A very well preserved Spinosaurus aegyptiacus tooth 128mm, exhibiting excellent enamel with a very good patina. The robust and stable tooth exhibiting a sabre curve typical of the dinosaur and is of a good size. Dinosaur teeth from this location typically demonstrate red's and maroon tones.
Teeth of this quality are continually in demand by collectors as they are rarely discovered in this condition of preservation, however many examples on the fossil market today are of poor quality, often badly broken and incomplete. Understandably, many Dinosaur teeth are damaged or worn due to either life wear or due to the fossilisation and extraction process at the sites in Morocco. Notably, the overall outcome of the condition of fossils generally depends on the fossil site and fossil beds themselves, exposure to the elements, flooding which is becoming more common in many regions. Many influences and occurrences which play a major role on the overall outcome and extraction process's when considering the value of Dinosaur fossils. Not least the diminishing resource, in the world, of these unique depositions.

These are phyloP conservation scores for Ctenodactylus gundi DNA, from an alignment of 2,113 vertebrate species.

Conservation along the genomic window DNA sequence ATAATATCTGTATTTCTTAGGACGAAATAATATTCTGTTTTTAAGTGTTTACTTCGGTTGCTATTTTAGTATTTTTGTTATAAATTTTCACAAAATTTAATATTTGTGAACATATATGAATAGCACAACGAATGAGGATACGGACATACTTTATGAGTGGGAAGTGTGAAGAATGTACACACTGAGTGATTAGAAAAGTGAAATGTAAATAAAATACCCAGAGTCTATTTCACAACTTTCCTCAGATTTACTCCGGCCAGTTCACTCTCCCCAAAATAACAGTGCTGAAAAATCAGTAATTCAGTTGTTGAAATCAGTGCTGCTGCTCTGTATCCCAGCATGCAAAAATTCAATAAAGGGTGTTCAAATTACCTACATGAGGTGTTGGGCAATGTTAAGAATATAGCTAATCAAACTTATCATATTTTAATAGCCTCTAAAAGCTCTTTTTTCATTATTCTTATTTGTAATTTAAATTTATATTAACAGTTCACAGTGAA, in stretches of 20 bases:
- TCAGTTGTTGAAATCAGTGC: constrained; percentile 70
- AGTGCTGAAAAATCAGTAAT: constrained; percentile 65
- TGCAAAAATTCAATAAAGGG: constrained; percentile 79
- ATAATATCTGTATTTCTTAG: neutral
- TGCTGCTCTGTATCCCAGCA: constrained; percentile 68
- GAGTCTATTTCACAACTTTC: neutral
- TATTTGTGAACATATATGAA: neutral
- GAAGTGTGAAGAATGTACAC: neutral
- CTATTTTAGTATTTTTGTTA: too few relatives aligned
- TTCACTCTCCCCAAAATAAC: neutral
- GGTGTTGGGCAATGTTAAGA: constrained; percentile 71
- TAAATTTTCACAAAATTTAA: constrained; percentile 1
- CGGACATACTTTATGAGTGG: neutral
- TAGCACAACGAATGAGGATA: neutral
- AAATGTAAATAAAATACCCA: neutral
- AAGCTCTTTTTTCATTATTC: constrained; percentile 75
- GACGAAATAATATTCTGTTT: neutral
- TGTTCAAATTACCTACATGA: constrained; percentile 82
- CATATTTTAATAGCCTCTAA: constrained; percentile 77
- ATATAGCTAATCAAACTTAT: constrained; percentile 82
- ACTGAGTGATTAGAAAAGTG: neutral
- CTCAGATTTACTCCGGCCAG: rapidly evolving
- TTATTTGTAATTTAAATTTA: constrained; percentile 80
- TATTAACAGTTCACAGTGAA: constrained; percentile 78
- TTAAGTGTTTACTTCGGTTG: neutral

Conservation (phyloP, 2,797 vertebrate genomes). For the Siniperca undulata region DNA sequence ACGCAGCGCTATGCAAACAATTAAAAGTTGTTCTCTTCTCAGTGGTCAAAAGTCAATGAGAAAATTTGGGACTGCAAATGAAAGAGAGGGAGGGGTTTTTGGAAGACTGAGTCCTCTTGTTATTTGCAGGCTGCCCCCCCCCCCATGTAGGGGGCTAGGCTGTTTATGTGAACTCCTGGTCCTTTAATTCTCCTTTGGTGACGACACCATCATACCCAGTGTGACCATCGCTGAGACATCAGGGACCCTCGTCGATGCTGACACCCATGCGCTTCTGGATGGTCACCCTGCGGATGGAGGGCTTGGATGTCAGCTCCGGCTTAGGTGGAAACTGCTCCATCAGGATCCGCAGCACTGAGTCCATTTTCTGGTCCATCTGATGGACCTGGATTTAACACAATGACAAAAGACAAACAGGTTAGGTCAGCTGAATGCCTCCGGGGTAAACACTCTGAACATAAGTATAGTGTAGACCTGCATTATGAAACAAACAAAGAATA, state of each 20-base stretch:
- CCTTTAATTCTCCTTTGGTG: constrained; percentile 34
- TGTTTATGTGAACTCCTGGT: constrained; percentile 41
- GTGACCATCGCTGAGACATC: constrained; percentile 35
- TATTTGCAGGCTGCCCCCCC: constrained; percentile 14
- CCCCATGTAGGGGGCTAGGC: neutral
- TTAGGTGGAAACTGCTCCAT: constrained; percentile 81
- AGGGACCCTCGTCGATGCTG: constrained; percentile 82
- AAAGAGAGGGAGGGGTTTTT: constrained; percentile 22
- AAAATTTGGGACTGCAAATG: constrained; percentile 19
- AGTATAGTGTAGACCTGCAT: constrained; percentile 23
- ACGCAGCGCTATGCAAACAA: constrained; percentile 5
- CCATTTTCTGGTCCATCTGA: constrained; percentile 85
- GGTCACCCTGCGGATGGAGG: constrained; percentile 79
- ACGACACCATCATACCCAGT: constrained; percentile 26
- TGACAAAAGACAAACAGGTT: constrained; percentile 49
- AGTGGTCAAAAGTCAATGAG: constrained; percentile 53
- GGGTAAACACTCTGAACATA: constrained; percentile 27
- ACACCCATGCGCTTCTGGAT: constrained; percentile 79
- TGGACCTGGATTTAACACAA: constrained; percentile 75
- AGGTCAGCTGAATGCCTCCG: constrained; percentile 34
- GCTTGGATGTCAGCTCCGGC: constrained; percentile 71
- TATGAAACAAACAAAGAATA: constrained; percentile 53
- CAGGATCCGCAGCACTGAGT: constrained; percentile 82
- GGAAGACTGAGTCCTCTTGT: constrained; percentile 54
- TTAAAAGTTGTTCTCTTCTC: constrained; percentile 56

Complete and undamaged teeth are limited in occurrence, requiring much time and energy collecting, numerous hours in the field to acquire fine example as the tooth illustrated here. Premier quality Spinosaurus teeth our becoming rare, particularly from classic excavation sites, causing excavators to search deeper beneath the ground where the teeth are normally or often suffering more damages, by nature of the overload and the pressures of the earth. These sites will eventually become overworked and be extinguished, coupled with political unrest and military intervention over the continental intercalaire, Hamada in these famed fossil collecting regions which will generally make more difficult the collecting of fossils.